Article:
Fox in a Box
By Eva Klassen, illustrated by Leanne Thiessen (Big Mind Books, hardcover $25, softcover $17)
Local author Eva Klassen adds an attractive, topical book to this year’s line-up for early readers.
When Fox finds his possessions are crowding him out of his home, he determines to give most of them away. Fox is careful to suit his gifts to the needs and wishes of his friends: "Blocks to Bear/since he only had one," to Sofia "Perhaps a clock/ He knew she had none." In return Fox finds smiles, hugs and thanks are more than enough payment.
With the popularity of the minimalist movement, this is a timely book to teach young people to enjoy sharing and not accumulate quantities of possessions. Thiessen’s images are beautiful and colourful, helping make this a recommended offering.
A Royal Guide to Monster Slaying
By Kelley Armstrong (Puffin Canada, $20, hardcover)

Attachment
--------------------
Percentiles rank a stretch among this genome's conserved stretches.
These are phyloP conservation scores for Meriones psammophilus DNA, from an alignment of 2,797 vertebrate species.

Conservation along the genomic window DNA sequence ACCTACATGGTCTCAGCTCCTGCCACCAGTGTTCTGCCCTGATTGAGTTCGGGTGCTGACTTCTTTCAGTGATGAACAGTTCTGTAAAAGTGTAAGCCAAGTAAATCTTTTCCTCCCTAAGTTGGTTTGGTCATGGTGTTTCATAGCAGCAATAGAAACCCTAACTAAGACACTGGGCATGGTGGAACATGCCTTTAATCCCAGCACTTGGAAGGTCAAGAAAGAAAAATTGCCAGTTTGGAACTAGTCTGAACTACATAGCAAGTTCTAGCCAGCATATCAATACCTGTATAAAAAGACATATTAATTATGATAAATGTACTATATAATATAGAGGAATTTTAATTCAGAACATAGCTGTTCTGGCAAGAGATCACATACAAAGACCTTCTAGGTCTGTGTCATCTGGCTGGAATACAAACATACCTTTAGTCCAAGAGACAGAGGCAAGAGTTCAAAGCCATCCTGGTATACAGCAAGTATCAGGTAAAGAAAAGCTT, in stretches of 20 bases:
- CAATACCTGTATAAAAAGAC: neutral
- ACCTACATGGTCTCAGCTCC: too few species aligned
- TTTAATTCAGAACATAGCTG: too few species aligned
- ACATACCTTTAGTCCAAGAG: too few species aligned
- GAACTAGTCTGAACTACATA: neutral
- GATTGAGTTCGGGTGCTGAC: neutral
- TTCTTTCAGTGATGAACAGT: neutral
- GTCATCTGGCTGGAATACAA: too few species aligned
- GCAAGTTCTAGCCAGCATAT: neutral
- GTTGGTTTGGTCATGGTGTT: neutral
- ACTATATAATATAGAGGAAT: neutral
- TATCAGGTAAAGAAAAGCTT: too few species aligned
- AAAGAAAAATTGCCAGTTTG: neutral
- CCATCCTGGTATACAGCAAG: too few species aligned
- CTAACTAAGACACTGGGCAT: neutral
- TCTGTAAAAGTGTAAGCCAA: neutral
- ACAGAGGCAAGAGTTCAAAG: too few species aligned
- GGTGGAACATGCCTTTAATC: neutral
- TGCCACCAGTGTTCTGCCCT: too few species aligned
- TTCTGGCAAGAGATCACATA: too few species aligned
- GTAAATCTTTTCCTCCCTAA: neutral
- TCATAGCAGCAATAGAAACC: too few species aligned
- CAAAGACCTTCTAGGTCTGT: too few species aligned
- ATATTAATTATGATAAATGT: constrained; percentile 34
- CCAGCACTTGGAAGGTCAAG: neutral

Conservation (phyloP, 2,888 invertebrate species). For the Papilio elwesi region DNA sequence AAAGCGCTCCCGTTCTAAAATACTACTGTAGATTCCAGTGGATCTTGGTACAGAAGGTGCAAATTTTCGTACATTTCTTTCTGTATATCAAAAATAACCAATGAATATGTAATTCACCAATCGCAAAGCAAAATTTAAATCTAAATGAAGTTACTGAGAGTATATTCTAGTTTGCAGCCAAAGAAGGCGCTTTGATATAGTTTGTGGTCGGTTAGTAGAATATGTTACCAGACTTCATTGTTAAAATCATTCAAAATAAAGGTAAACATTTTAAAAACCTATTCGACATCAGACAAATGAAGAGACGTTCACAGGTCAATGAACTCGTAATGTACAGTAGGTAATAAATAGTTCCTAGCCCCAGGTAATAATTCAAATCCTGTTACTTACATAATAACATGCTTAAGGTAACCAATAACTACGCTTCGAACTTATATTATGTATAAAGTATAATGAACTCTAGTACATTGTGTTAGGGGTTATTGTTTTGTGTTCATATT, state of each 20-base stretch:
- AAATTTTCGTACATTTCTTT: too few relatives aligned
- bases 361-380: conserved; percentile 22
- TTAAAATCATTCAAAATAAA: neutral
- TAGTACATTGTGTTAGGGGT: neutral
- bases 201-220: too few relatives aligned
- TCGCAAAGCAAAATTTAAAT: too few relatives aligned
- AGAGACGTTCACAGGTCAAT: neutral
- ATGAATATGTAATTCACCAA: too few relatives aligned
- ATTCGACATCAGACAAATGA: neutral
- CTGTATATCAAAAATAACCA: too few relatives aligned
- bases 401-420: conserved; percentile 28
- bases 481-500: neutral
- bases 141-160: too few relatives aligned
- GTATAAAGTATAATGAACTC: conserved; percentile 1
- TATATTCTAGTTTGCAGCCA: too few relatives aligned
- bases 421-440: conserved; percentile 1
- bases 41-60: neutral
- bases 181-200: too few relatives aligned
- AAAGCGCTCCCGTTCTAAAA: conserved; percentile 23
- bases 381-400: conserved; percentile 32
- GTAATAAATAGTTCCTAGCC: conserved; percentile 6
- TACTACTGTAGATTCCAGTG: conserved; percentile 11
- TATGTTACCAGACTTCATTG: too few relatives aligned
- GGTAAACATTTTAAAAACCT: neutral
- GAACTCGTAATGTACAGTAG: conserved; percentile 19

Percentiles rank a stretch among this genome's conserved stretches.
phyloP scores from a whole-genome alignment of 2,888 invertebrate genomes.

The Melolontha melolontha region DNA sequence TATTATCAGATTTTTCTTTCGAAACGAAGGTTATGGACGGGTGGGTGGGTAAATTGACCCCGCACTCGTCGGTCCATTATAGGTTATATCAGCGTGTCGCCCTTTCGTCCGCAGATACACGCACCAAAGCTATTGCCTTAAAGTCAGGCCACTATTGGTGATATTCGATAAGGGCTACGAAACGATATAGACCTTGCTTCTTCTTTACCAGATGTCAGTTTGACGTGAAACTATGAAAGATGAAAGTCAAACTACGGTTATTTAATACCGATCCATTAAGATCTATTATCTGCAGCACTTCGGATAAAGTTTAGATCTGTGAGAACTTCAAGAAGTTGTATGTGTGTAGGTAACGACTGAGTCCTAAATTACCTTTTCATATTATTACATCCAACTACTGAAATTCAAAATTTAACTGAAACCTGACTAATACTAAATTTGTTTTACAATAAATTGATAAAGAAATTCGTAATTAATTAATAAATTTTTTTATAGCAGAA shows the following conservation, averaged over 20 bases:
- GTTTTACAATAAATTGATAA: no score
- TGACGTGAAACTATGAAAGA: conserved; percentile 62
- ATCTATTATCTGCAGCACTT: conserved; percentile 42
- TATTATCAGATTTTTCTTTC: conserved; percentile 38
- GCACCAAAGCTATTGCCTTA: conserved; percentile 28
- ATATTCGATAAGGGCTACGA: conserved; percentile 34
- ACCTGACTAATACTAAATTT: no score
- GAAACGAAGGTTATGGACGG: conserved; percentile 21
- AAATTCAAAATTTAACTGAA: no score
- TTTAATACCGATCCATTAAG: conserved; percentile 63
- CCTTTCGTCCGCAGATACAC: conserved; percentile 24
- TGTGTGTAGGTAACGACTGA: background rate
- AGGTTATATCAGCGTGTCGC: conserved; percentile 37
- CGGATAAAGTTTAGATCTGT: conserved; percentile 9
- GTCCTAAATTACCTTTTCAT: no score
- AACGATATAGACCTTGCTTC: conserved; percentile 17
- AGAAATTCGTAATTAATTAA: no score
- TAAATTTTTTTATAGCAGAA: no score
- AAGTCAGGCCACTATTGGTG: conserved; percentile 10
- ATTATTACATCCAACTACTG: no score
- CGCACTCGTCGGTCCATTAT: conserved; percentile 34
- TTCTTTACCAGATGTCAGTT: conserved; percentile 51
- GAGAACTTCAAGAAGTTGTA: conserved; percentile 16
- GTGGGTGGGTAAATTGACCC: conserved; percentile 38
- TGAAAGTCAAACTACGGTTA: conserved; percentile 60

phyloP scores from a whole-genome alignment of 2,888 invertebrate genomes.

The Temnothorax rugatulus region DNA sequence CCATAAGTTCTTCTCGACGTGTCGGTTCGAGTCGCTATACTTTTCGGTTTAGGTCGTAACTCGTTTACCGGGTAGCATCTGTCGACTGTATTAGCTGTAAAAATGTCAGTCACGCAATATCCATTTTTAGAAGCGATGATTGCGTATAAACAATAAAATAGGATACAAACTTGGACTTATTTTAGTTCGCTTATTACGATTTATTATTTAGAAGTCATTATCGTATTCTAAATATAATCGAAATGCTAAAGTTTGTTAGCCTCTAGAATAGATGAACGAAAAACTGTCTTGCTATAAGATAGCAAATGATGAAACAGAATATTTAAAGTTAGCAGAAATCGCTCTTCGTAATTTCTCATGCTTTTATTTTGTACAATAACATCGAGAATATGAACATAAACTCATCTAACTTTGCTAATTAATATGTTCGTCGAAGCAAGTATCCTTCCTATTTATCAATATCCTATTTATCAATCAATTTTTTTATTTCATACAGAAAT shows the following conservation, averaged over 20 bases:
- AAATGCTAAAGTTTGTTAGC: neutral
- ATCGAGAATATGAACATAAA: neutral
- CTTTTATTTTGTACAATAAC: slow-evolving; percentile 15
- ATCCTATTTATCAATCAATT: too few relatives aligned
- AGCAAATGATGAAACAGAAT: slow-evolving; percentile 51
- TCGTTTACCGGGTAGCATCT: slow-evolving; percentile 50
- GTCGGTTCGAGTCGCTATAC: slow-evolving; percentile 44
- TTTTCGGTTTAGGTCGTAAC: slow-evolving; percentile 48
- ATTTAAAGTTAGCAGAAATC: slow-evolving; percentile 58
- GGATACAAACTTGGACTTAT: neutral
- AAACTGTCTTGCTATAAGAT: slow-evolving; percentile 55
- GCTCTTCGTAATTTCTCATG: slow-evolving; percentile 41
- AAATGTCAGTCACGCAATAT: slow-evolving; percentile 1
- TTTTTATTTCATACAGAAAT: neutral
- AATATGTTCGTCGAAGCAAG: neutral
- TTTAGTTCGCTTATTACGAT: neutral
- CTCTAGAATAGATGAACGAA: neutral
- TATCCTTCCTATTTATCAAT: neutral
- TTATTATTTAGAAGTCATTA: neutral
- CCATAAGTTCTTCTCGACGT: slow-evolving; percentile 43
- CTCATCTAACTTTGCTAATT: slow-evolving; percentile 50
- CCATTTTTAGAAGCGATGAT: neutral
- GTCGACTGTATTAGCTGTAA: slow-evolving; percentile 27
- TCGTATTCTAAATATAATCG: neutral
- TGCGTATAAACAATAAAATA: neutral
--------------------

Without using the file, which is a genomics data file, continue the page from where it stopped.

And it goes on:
For a rip-roaring adventure story in a fantastical setting with mythical creatures such as unicorns and manticores, try this initial offering in a series by Sudbury-born author Kelley Armstrong.
Twelve-year-old Rowan wants to be the Royal Monster Hunter in the Kingdom of Dacre, but her twin brother Rhydd is slated for that position, while Rowan is destined to be queen. When an encounter with a ferocious gryphon goes wrong, however, Rowan is left to face the monsters alone.
Armstrong has a long list of successful children’s books to her credit. With plenty of intrigue and danger, she keeps up the suspense as Rowan proves her worth as a brave and agile female hunter.
An illustrated appendix showing the various monsters and their characteristics adds to the fun.
All-of-a-Kind Family Hanukkah
By Emily Jenkins, illustrated by Paul O. Zelinsky (Schwartz & Wade, $24, hardcover)
Emily Jenkins is the daughter of Sydney Taylor, who wrote the All-of-a-Kind Family stories. Here she resurrects this family of five girls to tell how Gertie, the youngest, is frustrated when the preparations for Hanukkah are deemed too dangerous (sharp knives and hot oil) for her to help.
We watch the four other girls pitching in while Papa finds a way for Gertie to participate in the celebration.